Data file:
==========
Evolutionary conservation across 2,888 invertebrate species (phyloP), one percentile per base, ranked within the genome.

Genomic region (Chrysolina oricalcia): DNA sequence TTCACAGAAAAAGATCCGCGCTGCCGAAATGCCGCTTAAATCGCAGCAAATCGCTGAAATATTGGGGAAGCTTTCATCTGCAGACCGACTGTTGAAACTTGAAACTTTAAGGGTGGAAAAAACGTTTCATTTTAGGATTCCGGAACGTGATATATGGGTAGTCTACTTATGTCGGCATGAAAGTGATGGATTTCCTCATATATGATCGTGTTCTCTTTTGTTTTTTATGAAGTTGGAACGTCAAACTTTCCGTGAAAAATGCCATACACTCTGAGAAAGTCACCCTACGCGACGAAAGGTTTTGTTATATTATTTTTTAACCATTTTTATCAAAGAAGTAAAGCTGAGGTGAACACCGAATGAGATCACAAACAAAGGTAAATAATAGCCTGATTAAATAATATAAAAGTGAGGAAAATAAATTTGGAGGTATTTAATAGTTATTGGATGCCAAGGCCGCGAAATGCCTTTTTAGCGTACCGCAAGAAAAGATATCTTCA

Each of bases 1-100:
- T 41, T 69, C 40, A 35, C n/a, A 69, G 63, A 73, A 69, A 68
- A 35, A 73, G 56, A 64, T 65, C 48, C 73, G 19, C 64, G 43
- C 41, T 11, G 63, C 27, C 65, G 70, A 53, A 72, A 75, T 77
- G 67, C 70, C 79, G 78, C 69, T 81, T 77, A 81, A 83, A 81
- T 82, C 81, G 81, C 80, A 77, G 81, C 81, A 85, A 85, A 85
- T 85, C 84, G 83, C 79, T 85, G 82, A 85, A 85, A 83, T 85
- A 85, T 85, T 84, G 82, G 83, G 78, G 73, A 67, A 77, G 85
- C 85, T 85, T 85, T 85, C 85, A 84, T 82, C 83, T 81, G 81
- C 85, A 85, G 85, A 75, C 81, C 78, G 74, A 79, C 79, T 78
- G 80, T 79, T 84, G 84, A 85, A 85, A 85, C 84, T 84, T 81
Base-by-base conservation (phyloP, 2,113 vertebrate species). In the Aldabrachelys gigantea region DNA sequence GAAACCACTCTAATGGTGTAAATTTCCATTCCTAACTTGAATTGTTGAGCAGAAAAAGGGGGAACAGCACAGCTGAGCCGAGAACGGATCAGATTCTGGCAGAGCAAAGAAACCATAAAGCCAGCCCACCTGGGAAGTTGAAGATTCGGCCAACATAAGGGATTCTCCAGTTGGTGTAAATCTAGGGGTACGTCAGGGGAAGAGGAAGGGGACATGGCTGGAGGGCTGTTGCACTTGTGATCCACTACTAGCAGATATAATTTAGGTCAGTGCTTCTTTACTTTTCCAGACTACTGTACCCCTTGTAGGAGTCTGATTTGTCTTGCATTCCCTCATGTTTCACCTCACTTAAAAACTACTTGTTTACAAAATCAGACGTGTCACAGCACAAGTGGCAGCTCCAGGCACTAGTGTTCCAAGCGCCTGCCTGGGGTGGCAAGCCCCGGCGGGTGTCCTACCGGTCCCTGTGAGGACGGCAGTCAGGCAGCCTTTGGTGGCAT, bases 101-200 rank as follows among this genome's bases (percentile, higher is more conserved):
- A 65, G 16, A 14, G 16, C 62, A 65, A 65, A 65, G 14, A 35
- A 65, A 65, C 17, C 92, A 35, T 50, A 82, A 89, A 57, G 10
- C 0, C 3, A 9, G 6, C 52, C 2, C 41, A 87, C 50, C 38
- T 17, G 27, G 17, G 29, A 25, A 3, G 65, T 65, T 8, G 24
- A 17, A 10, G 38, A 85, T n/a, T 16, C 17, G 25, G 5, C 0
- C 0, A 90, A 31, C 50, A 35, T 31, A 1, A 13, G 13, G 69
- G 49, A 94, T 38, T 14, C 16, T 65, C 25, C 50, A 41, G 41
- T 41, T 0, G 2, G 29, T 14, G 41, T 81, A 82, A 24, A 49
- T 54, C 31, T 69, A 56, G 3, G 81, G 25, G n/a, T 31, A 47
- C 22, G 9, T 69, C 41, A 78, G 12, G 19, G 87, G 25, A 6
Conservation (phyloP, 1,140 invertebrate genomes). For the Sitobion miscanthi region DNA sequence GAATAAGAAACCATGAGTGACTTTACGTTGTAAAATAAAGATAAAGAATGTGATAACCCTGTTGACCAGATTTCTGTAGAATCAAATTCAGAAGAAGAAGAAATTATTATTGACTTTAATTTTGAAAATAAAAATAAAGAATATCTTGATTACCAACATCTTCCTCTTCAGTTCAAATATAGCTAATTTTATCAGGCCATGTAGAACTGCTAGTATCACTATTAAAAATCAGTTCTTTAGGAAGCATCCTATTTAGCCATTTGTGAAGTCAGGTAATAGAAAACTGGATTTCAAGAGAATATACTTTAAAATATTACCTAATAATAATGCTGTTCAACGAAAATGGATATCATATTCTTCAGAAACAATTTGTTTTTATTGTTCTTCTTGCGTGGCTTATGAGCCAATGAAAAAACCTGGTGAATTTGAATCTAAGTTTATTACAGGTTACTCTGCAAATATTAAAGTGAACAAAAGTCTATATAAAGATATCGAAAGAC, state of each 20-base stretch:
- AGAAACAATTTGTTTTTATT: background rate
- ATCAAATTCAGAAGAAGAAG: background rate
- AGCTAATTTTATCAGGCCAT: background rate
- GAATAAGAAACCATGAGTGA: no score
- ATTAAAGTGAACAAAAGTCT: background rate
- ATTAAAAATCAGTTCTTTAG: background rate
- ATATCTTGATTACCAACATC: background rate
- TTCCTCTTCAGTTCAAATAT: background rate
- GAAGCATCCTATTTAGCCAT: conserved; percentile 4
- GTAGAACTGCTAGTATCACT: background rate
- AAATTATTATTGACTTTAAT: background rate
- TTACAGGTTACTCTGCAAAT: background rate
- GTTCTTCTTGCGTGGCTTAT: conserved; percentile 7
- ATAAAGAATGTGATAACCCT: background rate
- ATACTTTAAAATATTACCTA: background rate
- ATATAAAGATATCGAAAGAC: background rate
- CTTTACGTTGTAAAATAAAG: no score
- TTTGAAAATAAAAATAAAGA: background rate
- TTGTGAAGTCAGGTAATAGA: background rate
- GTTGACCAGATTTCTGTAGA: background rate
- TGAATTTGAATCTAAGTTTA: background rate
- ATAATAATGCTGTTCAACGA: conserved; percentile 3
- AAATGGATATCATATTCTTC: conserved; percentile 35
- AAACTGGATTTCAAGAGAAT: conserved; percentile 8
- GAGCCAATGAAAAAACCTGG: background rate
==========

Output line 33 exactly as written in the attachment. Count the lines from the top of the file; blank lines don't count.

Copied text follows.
- TTCCTCTTCAGTTCAAATAT: background rate